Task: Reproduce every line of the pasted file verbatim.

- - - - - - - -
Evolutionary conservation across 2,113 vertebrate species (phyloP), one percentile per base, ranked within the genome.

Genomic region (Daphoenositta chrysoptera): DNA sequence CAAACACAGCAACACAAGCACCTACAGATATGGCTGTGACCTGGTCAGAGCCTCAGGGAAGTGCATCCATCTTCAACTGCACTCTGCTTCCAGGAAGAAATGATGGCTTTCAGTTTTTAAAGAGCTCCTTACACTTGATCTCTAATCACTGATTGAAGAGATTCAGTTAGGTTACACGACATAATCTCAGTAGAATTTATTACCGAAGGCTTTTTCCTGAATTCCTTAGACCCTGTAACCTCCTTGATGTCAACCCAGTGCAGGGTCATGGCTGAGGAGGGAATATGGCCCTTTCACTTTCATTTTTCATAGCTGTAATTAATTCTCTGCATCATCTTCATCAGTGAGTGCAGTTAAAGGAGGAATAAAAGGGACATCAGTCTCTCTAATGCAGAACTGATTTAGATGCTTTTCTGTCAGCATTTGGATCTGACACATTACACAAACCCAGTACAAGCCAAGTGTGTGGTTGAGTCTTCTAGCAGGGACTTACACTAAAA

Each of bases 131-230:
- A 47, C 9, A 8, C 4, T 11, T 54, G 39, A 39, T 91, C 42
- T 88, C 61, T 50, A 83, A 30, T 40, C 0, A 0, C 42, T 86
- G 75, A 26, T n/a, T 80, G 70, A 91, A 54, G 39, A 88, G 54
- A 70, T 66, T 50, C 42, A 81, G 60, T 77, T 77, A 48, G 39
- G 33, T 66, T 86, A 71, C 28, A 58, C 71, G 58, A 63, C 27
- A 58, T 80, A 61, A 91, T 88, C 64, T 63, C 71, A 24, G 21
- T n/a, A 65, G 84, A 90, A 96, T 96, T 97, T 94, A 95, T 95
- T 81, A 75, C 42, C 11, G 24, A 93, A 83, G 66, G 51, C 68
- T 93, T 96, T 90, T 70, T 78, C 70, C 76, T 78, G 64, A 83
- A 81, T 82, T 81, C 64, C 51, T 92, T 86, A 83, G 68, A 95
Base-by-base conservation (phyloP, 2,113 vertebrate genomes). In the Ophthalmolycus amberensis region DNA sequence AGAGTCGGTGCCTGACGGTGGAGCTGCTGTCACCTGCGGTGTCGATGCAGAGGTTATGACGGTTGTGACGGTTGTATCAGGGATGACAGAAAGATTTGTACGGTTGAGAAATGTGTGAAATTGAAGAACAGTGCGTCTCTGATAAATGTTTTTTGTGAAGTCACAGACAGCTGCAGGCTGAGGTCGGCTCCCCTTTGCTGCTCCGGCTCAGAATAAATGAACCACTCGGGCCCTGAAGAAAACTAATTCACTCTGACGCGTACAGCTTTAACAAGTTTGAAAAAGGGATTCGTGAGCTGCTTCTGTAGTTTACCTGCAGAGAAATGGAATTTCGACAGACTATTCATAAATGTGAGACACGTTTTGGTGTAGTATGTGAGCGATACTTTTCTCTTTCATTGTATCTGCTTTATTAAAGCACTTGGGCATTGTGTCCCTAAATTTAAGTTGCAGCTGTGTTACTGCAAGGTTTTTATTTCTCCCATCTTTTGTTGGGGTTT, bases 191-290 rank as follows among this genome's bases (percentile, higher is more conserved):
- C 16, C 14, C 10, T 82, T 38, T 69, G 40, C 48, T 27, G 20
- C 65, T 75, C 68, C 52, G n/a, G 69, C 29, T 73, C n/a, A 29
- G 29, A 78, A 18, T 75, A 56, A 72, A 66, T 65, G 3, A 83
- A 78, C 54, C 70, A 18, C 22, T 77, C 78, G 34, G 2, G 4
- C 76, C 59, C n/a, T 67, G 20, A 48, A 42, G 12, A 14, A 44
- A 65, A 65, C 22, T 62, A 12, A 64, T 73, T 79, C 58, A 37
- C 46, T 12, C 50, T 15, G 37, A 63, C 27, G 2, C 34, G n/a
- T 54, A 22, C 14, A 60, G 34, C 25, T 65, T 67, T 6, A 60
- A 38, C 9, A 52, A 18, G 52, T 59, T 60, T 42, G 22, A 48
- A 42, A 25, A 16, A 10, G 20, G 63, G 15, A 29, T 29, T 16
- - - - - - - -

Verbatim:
Evolutionary conservation across 2,113 vertebrate species (phyloP), one percentile per base, ranked within the genome.

Genomic region (Daphoenositta chrysoptera): DNA sequence CAAACACAGCAACACAAGCACCTACAGATATGGCTGTGACCTGGTCAGAGCCTCAGGGAAGTGCATCCATCTTCAACTGCACTCTGCTTCCAGGAAGAAATGATGGCTTTCAGTTTTTAAAGAGCTCCTTACACTTGATCTCTAATCACTGATTGAAGAGATTCAGTTAGGTTACACGACATAATCTCAGTAGAATTTATTACCGAAGGCTTTTTCCTGAATTCCTTAGACCCTGTAACCTCCTTGATGTCAACCCAGTGCAGGGTCATGGCTGAGGAGGGAATATGGCCCTTTCACTTTCATTTTTCATAGCTGTAATTAATTCTCTGCATCATCTTCATCAGTGAGTGCAGTTAAAGGAGGAATAAAAGGGACATCAGTCTCTCTAATGCAGAACTGATTTAGATGCTTTTCTGTCAGCATTTGGATCTGACACATTACACAAACCCAGTACAAGCCAAGTGTGTGGTTGAGTCTTCTAGCAGGGACTTACACTAAAA

Each of bases 131-230:
- A 47, C 9, A 8, C 4, T 11, T 54, G 39, A 39, T 91, C 42
- T 88, C 61, T 50, A 83, A 30, T 40, C 0, A 0, C 42, T 86
- G 75, A 26, T n/a, T 80, G 70, A 91, A 54, G 39, A 88, G 54
- A 70, T 66, T 50, C 42, A 81, G 60, T 77, T 77, A 48, G 39
- G 33, T 66, T 86, A 71, C 28, A 58, C 71, G 58, A 63, C 27
- A 58, T 80, A 61, A 91, T 88, C 64, T 63, C 71, A 24, G 21
- T n/a, A 65, G 84, A 90, A 96, T 96, T 97, T 94, A 95, T 95
- T 81, A 75, C 42, C 11, G 24, A 93, A 83, G 66, G 51, C 68
- T 93, T 96, T 90, T 70, T 78, C 70, C 76, T 78, G 64, A 83
- A 81, T 82, T 81, C 64, C 51, T 92, T 86, A 83, G 68, A 95
Base-by-base conservation (phyloP, 2,113 vertebrate genomes). In the Ophthalmolycus amberensis region DNA sequence AGAGTCGGTGCCTGACGGTGGAGCTGCTGTCACCTGCGGTGTCGATGCAGAGGTTATGACGGTTGTGACGGTTGTATCAGGGATGACAGAAAGATTTGTACGGTTGAGAAATGTGTGAAATTGAAGAACAGTGCGTCTCTGATAAATGTTTTTTGTGAAGTCACAGACAGCTGCAGGCTGAGGTCGGCTCCCCTTTGCTGCTCCGGCTCAGAATAAATGAACCACTCGGGCCCTGAAGAAAACTAATTCACTCTGACGCGTACAGCTTTAACAAGTTTGAAAAAGGGATTCGTGAGCTGCTTCTGTAGTTTACCTGCAGAGAAATGGAATTTCGACAGACTATTCATAAATGTGAGACACGTTTTGGTGTAGTATGTGAGCGATACTTTTCTCTTTCATTGTATCTGCTTTATTAAAGCACTTGGGCATTGTGTCCCTAAATTTAAGTTGCAGCTGTGTTACTGCAAGGTTTTTATTTCTCCCATCTTTTGTTGGGGTTT, bases 191-290 rank as follows among this genome's bases (percentile, higher is more conserved):
- C 16, C 14, C 10, T 82, T 38, T 69, G 40, C 48, T 27, G 20
- C 65, T 75, C 68, C 52, G n/a, G 69, C 29, T 73, C n/a, A 29
- G 29, A 78, A 18, T 75, A 56, A 72, A 66, T 65, G 3, A 83
- A 78, C 54, C 70, A 18, C 22, T 77, C 78, G 34, G 2, G 4
- C 76, C 59, C n/a, T 67, G 20, A 48, A 42, G 12, A 14, A 44
- A 65, A 65, C 22, T 62, A 12, A 64, T 73, T 79, C 58, A 37
- C 46, T 12, C 50, T 15, G 37, A 63, C 27, G 2, C 34, G n/a
- T 54, A 22, C 14, A 60, G 34, C 25, T 65, T 67, T 6, A 60
- A 38, C 9, A 52, A 18, G 52, T 59, T 60, T 42, G 22, A 48
- A 42, A 25, A 16, A 10, G 20, G 63, G 15, A 29, T 29, T 16